WINNIPEG — The Manitoba government is undertaking a governmentwide awareness campaign to ensure employees aren’t facing sexual harassment at work.The campaign includes six posters that explain to employees and supervisors what sexual harassment is and how to report it.The posters include messages discouraging people from making jokes or sending emails about sex or gender.Rochelle Squires, minister responsible for the status of women, says the government has also revised its respectful workplace policy by adding clearer definitions of what constitutes inappropriate behaviour.She says the policy also clarifies how reports of harassment are handled so employees know their concerns will be taken seriously.The Progressive Conservatives announced their commitment to foster a respectful workplace after female staff came forward in 2018 with allegations that a former NDP cabinet minister tickled and groped them.The women alleged that their complaints about Stan Struthers, who left politics in 2016, were never addressed.Backbencher Cliff Graydon was also kicked out of the Tory caucus last year after allegations he asked two female staff to sit on his lap and suggested another lick food off his face. Another woman alleged the member of the legislature groped her at a party function.“It’s sad that it has to be said, but harassment has no place in the workplace and every employee has the right to a workplace that is free of harassment,” Squires said on Tuesday.The minister explained the latest updates to the respectful workplace policy provide clearer procedures for reporting and addressing harassment concerns. It also clarifies potential remedies and how those solutions will be monitored.Squires said each allegation will be investigated and responded to individually.A report released last August said hundreds of civil servants had experienced sexual harassment while working but most did not report it.The most frequent harassment included leering or invading space, but many others reported inappropriate physical contact such as touching, patting or pinching.After the Struthers allegations surfaced, the government implemented a “no wrong door” approach to reporting harassment, and has made it mandatory for managers to forward any complaints to the province’s civil service commission.Squires said it is important people are aware of what actions and behaviours constitute harassment.“What might have been dismissed as a colourful or off-putting joke a decade ago … is sexual harassment,” she said.The minister added she has been working with the house Speaker on a similar policy for the legislative assembly. She could not say when it might be implemented.Kelly Geraldine Malone, The Canadian Press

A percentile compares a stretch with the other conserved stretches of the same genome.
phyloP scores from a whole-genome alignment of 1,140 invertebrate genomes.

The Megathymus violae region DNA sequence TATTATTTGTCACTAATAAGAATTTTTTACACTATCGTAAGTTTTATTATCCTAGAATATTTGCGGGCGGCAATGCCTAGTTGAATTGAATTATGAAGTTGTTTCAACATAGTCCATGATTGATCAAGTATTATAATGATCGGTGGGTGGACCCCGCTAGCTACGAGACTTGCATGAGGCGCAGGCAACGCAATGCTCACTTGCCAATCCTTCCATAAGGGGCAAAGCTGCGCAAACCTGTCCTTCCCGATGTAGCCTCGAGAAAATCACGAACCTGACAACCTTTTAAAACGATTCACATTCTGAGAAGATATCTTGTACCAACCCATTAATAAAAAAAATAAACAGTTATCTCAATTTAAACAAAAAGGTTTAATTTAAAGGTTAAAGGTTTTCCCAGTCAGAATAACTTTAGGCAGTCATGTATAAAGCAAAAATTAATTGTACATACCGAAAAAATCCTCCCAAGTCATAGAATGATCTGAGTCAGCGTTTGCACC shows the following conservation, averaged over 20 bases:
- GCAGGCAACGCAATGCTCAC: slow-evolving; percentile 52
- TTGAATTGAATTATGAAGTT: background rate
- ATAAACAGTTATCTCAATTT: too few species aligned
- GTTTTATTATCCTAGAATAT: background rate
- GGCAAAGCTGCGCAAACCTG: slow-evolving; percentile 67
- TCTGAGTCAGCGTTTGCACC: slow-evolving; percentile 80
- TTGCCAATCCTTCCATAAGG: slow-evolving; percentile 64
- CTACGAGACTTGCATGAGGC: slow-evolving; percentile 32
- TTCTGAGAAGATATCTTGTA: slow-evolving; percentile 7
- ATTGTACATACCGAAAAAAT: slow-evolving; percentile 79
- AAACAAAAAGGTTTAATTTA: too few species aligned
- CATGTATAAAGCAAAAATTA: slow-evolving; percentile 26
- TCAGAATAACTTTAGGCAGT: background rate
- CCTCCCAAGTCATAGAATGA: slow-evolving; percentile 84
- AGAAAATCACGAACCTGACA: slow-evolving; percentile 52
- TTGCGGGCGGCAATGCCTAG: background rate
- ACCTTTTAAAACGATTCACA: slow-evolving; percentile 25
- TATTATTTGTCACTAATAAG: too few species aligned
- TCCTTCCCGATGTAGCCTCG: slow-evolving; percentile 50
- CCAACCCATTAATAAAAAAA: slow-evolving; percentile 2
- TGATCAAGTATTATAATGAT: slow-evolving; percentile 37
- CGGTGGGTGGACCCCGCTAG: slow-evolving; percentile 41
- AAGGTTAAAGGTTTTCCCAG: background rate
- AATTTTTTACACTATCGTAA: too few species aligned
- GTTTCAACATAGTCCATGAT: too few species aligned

EDMONTON — Hailey Hague only has to look at her healthy, energetic six-year-old to know the importance of organ donation.Soon after Lily was born, she was diagnosed with biliary artresia — a disease that affects about one in every 10,000 to 20,000 infants.“Right before Lily hit three months, she went into end-stage liver failure,” says Hague. “Her eyes completely went yellow … and she was sleeping. We had to purposely wake her up to feed her and that’s not normal.”The next day, they found out her liver wasn’t working and she might need a liver transplant.Organ donation has been in the spotlight the last year after the Humboldt Broncos bus crash in Saskatchewan left 16 people dead and 13 injured. One of the players, Logan Boulet of Lethbridge, Alta., had signed up to be an organ donor in the weeks before the crash and his parents followed through with his wishes.Six people across Canada benefited from his organs. What has been called the Logan Boulet Effect soon followed.Canadian Blood Services estimates that nearly 100,000 Canadians registered to become organ donors after the Humboldt crash and the story of Boulet’s donation. Another 50,000 people registered in May.The head of the David Foster Foundation, which provides financial support to families with children who need organ transplants, says Boulet’s death shows the importance of organ donation.“Through tragedy has come action,” says Michael Ravenhill. “Because of that one young man’s selfless act, he has actually changed the landscape of organ donation in Canada.”An event called Green Shirt Day is planned for every April 7, the anniversary of Boulet’s death, to promote organ donation.The Canadian Institute for Health Information says the country has a shortage of organs, with 4,333 patients waiting for transplants. In 2017, 242 Canadians died while waiting for a transplant.The Hague family’s experience was in 2013. They moved to Edmonton from Abbotsford, B.C., to be closer to Stollery Children’s Hospital where Lily could get a transplant assessment.Family members were willing to donate part of their liver, but Lily’s portal vein — the main blood vessel to the liver — wasn’t working properly and a living donor can’t provide one.“She got moved to the transplant list because she needed a deceased donor,” says her mother.After an infection, Lily was given three months to live and was bumped up on the transplant list.“We needed to find her a donor. We needed to do something or she was not going to be here anymore,” said Hague. “I felt like I had the wind knocked out of me.”Lily was transferred to Toronto’s SickKids Hospital for treatment while she waited for a donor.“It was a blessing in disguise,” Hague says. “They told us about this new procedure … they could use the living donor’s liver and then they could take deceased vessel from someone who has passed away to create a portal vein.”A liver donation would still be her best chance at survival, but now they had another option if the next liver went to another patient.And that’s what happened.When Lily was seven months old, her mother gave her 22 per cent of her liver.“Somebody else, a little boy I think it was, passed away. His liver went to somebody else and his vessels created Lily’s portal vein,” says Hague. “It’s amazing that they could do that.”A lot of people tell her that she’s her daughter’s hero.“I don’t know,” she says. “I like to think of the little boy who donated his organ, his parents donating his organs — that’s her hero. I’m her mom.”Hague says she’s encouraged by the recent focus on organ donation.In addition to Green Shirt Day, Nova Scotia announced legislation last week that would have all residents be potential organ donors unless they opted out. It’s believed Nova Scotia would be the first jurisdiction in North America to adopt the measure.Hague says she hopes every province follows suit.“Oh my gosh, please, everywhere,” she says. “If everyone were an organ donor, could you imagine?”Colette Derworiz, The Canadian Press